So it seems Dunkin’ Donuts is thinking about changing its name. As a trial, one of their stores in Pasadena, California, might soon drop the ‘Donuts’ part and just be known as Dunkin’ (apostrophe included). The official explanation is something along the line of Dunkin’ Donuts wants to be seen as a “beverage-led brand and coffee leader,” or so I recently read.

I’m thinking perhaps they’re trying to downplay the fact they sell a product that tends to clog arteries. Deep-fried globs of flour covered with sugary icing are definitely taste treats, but hardly good for you. That didn’t make much difference to those of us who grew up in a sugar coma with breakfast cereals such as Sugar Smacks, Sugar Pops, and Sugar Crisp; Coca-Cola or Pepsi for a snack; and popsicles for dessert. It seems today’s more dining-discerning millennials are more drawn to the coffee than the cakes stuffed with cream and crumpets coated in caramel.

If trying to at least appear more health-conscious is a goal, one other thing Dunkin’ Donuts might want to consider is disassociating itself with Baskin-Robbins Ice Cream. Around these parts, anyway, the two often share the same retail counter space. I’ve long referred to this tandem treat in jest as “the health food store,” but they probably wouldn’t use that as a tagline, now or in the future for the two entities. The only thing healthy about that combination is the bottom line for cardiologists.

If Dunkin’ does become the new name, you have to wonder if other companies will follow suit. McDonald’s already has a head start with Mickey D’s. Starbucks could become Bucks, since they like to think of themselves as hip, with it, and transparent, and big bucks are what they make on every cup of latte sold. Might as well tell it like it is.

Apple could become App, since you pretty much download everything needed on any of their devices. Nike may change to just Swoosh and have some customers avoid the embarrassment of not pronouncing the final long “e” in the name. (Granted these are mostly older patrons, but still . . . you don’t want to make anyone feel bad.)

Maybe the now-defunct Sports Authority would still be around if they’d stuck with simply Sports. Forget the authority part. Everybody thinks they know everything anyhow, so why rub their ignorance in their faces?

This isn’t the first time corporations have changed names. Sears long ago jettisoned ‘and Roebuck’. Kmart used to be the S.S. Kresge Company. According to my crack research staff, AOL was originally Quantum Computer Services, then America Online before initializing. IBM went through the same transformation, merging three companies to become the Computing-Tabulating-Recording Company, then International Business Machines, and finally settling on just the three letters.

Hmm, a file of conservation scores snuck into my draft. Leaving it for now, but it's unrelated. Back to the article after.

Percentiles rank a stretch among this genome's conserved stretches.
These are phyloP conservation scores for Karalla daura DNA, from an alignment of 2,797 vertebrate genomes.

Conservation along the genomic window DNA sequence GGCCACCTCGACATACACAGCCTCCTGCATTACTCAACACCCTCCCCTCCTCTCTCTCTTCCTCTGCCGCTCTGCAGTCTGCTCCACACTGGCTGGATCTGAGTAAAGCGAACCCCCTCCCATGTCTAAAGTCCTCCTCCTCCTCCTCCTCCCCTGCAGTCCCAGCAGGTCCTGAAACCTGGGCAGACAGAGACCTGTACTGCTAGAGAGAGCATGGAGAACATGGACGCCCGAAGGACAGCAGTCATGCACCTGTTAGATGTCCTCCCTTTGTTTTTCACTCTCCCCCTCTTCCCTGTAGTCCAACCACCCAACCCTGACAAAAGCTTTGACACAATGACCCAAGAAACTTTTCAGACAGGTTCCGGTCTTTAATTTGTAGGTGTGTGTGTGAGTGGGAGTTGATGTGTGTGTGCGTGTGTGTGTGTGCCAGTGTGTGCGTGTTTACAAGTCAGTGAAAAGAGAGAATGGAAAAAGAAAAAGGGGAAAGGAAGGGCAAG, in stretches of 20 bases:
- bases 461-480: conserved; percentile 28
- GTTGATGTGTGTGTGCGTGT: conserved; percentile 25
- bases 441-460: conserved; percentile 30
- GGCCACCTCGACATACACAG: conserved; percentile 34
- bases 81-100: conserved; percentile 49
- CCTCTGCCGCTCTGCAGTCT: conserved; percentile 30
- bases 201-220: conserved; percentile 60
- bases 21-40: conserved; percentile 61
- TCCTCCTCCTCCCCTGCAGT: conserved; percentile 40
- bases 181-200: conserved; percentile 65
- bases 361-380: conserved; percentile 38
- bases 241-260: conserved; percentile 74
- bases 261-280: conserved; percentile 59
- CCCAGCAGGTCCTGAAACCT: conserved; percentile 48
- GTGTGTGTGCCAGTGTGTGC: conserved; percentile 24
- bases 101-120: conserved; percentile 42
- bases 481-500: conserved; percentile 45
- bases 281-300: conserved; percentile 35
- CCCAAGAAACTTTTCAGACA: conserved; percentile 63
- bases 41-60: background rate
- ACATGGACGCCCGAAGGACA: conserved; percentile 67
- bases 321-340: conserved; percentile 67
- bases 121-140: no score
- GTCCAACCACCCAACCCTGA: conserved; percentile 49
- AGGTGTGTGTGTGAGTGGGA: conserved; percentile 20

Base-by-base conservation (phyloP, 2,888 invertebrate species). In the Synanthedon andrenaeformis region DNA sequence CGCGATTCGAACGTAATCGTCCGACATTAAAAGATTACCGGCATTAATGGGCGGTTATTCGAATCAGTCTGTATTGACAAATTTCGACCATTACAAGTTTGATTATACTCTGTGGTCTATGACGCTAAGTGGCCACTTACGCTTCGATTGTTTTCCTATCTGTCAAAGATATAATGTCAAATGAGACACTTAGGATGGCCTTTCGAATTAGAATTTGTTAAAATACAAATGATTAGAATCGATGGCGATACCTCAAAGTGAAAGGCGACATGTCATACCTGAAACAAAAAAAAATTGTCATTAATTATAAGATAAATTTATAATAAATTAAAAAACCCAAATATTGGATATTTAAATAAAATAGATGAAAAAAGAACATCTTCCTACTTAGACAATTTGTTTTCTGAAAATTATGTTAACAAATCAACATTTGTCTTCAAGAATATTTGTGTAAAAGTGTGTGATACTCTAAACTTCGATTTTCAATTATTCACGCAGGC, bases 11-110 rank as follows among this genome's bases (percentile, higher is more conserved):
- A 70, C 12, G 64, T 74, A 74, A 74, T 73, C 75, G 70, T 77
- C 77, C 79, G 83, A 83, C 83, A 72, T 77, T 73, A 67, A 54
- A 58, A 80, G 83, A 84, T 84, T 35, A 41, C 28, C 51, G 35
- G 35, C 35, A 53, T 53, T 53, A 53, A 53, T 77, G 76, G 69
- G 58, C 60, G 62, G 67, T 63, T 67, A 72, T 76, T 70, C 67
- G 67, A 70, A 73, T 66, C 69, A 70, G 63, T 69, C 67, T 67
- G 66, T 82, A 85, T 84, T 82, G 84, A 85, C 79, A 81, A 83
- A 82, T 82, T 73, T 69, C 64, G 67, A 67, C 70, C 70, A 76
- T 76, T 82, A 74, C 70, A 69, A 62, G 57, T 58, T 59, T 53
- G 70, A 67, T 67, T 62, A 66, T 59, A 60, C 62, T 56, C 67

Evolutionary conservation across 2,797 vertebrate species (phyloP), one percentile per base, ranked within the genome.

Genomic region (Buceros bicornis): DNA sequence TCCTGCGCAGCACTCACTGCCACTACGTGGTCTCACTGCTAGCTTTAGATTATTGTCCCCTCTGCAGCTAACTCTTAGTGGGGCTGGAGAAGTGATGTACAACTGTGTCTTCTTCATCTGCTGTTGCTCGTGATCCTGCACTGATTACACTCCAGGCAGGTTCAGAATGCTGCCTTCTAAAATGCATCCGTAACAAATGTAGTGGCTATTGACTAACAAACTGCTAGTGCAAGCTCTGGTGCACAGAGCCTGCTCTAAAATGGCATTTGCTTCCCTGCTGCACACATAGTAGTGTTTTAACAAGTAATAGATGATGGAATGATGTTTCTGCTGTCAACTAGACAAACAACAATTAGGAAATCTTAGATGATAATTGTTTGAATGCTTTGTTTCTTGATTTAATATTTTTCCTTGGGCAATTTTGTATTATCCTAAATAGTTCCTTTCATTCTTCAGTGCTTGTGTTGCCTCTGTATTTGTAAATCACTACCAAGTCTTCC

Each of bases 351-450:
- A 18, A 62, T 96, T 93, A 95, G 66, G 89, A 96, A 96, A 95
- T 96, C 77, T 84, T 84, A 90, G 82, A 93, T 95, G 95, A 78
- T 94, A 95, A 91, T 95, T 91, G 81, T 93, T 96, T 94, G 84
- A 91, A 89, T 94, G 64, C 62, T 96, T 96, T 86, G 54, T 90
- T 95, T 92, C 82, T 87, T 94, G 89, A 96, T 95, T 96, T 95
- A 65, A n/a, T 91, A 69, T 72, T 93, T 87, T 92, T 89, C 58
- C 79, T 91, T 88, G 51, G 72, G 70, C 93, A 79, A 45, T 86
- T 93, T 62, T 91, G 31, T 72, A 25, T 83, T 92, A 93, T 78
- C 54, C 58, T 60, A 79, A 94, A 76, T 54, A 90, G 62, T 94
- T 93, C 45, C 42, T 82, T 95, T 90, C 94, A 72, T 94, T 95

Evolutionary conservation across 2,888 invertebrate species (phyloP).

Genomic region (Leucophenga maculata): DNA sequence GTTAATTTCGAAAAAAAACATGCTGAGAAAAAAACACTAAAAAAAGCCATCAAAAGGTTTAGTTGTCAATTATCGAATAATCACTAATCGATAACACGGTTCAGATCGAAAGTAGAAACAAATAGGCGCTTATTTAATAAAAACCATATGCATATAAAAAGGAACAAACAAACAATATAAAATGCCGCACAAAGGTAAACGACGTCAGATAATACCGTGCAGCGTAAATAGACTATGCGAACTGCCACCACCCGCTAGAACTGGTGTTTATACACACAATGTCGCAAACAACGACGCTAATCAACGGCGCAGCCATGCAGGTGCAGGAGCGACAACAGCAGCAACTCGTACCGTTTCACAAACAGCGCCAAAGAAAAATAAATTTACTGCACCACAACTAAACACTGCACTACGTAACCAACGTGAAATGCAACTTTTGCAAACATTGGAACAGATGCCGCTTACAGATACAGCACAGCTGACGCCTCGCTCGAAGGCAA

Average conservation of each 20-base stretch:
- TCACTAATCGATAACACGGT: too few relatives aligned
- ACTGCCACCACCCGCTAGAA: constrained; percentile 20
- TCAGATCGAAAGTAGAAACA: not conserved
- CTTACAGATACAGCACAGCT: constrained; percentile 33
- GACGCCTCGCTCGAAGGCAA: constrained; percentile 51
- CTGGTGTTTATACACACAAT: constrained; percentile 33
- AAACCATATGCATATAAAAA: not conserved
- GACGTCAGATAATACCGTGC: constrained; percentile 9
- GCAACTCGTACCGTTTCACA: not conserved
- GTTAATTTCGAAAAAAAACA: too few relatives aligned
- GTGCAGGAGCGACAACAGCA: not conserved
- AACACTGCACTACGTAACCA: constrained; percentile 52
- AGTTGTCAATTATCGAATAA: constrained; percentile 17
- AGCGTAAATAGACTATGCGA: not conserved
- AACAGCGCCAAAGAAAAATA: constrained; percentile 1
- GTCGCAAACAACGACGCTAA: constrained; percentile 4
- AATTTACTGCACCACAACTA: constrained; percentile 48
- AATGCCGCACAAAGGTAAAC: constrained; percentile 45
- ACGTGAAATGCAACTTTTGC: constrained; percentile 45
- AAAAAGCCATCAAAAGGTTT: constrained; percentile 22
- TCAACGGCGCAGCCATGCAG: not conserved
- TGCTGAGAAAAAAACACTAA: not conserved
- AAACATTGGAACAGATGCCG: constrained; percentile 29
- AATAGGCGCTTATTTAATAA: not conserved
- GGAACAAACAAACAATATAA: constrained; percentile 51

Google was created under the name BackRub. Best Buy was Sound of Music. For the first 14 years of its existence, Sony was known as Tokyo Tsushin Kogyo (which hardly trips off the Western tongue easily in commercials). And the Hertz Corporation was originally billed as DriveUrSelf.

PayPal was once Confinity. Nintendo started life as Marafuku Company before becoming the Nintendo Playing Card Company, then finally going with just the singular signature. Even Playboy wasn’t immune. Hugh Hefner apparently wanted to call his magazine (and eventual empire) Stag Party, but a similarly-named entity in the 1950s dissuaded him from doing so.

One of my favorite examples is Jerry’s Guide to the World Wide Web. You probably know it better as Yahoo. But did you know it stands for “Yet Another Hierarchical Officious Oracle?” Kind of hard to put that to a musical sting.

Corporate entities changing names might well give way to politicians doing the same thing. Perhaps in the 2020 election, Trump will run simply as The Donald. Congresswoman Maxine Waters is already being called Mad Max by her detractors. Arnold Schwarzeneggar was known as The Governator. Margaret Thatcher was The Iron Lady. Dwight Eisenhower was simply, Ike. Richard Nixon didn’t particularly care for Tricky Dick, for some reason, but it stuck. Ronald Reagan was The Gipper. George W. Bush was (and still is) Dubya. Bill Clinton has two: Slick Willie and Bubba. And Truman was Give ’Em Hell, Harry.

If Republicans and Democrats still can’t agree on what day it is next year, let alone healthcare, tax reform, and border patrol, come election time many might want a different name to run under so as to avoid the wrath of the electorate. Where, oh where, is Honest Abe when you really need him?

©MMXVII. William J. Lewis, III